April 4 Drs. Anna McClung and Ming-Hsuan Chen were contacted by Dr. Scott Aker, Head of Horticulture, U.S. National Arboretum at Washington, DC to participate in the Grass Roots Exhibit, which has a part of the program featuring grasses that are agronomic crops. Rice seed of a cultivar that has colored bran and potential health beneficial properties will be provided for the outdoor exhibit.


April 4 Drs. David Gealy and Anna McClung hosted 24 community leaders from across the state of Arkansas that are participating in the Lead AR professional development program. An overview of research conducted at the DBNRRC was presented as well as a tour of the lab facilities.


April 9 Dr. Yulin Jia consulted with Dr. Sally Mackenzie, University of Nebraska, on a collaborative project involved in assessing traits associated with biotic stress response and enhanced vigor in rice.

April 11 Dr. Yulin Jia consulted with Dr. Bo Zhou, Plant Pathologist of International Rice Research Institute, Los Baños, Philippines, on developing a novel method to detect genes of the rice blast fungus.

April 12  Drs. Pinson, Gealy & Eizenga hosted three teachers and 13 students from Silverton Public High School in Silverton, CO. The students visited the DBNRRC as part of the Expeditionary Learning Outward Bound program used in this small and isolated school district. The objective of the visit was to give the students an opportunity to learn more about agriculture, rice production, and transgenic research in rice and other crops. The students also learned about rice genomics and breeding, genetic diversity, disease testing, and gene flow on their tour at the DBNRRC.


April 13 Dr. Yulin Jia consulted with Dr. Chong-Yun Fu of the Rice Research Institute, Guangdong Academy of Agricultural Sciences (GDAAS), China on a collaboration to study global warming effects on plant-pathogen interactions.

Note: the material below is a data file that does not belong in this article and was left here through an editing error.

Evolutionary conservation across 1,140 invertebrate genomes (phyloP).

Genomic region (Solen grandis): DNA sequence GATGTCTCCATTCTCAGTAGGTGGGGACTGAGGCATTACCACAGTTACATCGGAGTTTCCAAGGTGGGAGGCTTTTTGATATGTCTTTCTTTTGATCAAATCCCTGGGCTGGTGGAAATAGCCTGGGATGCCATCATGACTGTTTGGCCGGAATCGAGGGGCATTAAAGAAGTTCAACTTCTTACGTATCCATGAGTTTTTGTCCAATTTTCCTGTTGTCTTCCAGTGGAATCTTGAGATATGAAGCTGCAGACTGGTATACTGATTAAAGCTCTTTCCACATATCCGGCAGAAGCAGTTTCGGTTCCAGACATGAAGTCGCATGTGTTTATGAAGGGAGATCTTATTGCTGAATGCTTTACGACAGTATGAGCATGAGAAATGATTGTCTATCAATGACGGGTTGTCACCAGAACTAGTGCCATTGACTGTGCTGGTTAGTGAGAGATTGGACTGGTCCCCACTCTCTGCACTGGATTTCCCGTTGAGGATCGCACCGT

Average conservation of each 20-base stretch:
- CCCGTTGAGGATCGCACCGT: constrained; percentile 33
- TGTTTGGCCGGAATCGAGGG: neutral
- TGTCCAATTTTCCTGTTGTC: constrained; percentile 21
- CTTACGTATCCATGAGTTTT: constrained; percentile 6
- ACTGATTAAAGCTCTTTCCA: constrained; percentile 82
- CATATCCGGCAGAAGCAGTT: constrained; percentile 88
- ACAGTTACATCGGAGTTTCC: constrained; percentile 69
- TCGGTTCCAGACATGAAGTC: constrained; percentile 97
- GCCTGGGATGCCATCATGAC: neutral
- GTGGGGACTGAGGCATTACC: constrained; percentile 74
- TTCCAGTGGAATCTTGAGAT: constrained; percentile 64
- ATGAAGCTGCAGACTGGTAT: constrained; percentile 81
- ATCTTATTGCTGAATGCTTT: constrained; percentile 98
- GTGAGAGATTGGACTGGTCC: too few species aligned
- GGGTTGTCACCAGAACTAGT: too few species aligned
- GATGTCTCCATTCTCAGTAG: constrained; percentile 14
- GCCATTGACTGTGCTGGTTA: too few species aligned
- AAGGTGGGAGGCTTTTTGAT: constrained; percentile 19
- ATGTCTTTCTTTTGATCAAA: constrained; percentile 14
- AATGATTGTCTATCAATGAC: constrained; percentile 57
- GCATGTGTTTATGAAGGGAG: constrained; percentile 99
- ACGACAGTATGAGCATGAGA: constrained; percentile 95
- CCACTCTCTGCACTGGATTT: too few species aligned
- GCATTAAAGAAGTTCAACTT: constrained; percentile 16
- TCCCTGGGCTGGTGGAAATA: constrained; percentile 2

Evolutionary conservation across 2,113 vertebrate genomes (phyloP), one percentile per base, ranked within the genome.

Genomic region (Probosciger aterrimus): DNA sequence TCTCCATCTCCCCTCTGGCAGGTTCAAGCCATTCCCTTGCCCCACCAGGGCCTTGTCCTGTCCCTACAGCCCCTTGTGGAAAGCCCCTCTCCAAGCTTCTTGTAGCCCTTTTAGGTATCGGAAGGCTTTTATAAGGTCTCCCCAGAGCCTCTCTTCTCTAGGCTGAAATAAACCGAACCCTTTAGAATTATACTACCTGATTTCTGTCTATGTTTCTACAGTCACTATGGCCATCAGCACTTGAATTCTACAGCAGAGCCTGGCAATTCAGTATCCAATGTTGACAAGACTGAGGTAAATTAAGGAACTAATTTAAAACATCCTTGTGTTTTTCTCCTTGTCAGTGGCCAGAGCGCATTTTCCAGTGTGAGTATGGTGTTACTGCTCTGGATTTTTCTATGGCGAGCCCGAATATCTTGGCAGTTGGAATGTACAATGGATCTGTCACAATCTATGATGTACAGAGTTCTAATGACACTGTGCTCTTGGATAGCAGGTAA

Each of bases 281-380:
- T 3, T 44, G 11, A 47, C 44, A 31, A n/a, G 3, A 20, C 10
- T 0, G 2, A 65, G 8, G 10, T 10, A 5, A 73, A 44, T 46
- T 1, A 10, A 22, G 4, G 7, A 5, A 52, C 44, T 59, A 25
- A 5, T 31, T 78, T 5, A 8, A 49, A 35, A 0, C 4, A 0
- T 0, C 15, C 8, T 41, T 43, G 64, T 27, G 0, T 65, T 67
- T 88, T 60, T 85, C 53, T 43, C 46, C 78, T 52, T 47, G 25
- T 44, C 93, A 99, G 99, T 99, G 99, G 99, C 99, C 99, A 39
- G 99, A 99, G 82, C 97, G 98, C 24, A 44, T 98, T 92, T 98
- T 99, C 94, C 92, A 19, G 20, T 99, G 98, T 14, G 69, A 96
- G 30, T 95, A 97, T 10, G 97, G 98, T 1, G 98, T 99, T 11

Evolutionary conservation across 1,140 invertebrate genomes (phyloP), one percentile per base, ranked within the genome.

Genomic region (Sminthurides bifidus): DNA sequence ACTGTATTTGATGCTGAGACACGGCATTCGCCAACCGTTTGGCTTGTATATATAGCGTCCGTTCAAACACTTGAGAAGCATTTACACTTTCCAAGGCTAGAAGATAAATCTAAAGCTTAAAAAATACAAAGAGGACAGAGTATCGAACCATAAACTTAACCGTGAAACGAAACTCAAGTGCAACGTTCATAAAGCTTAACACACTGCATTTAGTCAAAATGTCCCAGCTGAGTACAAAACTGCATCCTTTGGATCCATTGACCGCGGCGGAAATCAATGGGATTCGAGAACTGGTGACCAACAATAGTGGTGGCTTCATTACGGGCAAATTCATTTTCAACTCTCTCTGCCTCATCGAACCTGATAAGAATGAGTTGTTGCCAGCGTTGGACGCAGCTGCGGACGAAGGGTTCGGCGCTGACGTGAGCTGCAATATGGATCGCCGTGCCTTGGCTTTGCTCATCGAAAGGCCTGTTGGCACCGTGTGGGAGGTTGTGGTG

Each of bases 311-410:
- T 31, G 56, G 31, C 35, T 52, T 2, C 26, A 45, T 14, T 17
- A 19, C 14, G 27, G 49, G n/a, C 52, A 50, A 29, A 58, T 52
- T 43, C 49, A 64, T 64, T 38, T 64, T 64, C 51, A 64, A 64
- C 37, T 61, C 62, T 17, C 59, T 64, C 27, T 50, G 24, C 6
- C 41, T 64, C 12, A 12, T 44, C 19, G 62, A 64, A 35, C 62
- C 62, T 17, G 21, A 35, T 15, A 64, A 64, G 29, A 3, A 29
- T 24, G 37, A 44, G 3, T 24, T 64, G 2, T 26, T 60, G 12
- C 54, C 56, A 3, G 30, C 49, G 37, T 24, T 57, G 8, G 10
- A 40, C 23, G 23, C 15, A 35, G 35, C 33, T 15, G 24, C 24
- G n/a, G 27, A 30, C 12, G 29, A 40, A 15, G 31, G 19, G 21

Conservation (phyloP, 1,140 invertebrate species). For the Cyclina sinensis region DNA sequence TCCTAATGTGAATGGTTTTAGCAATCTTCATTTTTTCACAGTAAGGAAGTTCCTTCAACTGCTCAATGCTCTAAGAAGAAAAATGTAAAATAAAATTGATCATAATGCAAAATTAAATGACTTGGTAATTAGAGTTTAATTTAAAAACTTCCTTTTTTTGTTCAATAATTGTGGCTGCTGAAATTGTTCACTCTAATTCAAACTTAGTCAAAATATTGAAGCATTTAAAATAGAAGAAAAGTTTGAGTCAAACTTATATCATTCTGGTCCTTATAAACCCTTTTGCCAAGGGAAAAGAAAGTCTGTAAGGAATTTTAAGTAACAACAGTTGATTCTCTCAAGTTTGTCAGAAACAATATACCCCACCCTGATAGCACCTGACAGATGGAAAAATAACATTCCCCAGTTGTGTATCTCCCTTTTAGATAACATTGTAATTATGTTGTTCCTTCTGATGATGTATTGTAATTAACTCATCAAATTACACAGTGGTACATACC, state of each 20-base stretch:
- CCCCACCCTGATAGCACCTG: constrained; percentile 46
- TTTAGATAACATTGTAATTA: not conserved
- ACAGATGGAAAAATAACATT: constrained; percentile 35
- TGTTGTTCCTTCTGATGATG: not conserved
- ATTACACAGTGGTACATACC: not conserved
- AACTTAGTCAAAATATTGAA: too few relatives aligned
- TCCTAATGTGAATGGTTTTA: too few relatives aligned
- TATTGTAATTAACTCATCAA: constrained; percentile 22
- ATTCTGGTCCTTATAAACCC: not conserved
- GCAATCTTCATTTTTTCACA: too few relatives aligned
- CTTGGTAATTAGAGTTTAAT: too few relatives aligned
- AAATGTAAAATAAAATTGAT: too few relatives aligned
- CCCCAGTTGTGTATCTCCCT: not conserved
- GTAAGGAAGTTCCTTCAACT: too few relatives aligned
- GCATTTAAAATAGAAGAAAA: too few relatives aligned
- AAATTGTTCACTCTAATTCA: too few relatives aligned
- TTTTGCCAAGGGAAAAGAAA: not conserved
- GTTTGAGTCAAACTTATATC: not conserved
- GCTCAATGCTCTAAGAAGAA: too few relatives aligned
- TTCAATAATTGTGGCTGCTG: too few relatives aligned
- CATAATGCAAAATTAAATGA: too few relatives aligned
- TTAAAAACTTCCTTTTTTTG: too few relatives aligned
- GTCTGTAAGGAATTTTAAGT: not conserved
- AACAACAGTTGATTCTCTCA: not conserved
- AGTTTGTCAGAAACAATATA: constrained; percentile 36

April 22-24  Researchers from Cornell University that are collaborators on a National Science Foundation grant with Drs. Georgia Eizenga and Anna McClung met at DBNRRC to conduct an annual review of the grant entitled “Exploring the genetic basis for transgressive segregation in rice”. Updates on various aspects of the research project were discussed along with education efforts via National Public Radio spots and outreach to rice producers in the Northeastern USA.


April 24-25 Dr. Anna McClung was an invited speaker at the Carolina Gold Rice Foundation meeting held at the Clemson Coastal Research and Extension Center in Charleston, SC. She presented results of organic rice production research that is part of a Southern SARE grant in collaboration with Drs. Fugen Dou and Xin-Gen Zhou of Texas Agrilife, Beaumont, TX.


During the month of April, 3 DBNRRC staff members provided 10 hours of tutoring to students at Phillips Community College in Stuttgart, AR.


During the month of April, 830 rice accessions from the Genetics Stocks Oryza (GSOR) collection were distributed to researchers in the USA, Italy, and Spain.


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Non-technical Articles Published - none to report


Critical or Emerging Issues - none to report


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For more information, please contact Anna McClung, Research Leader,

Last Modified: 5/16/2014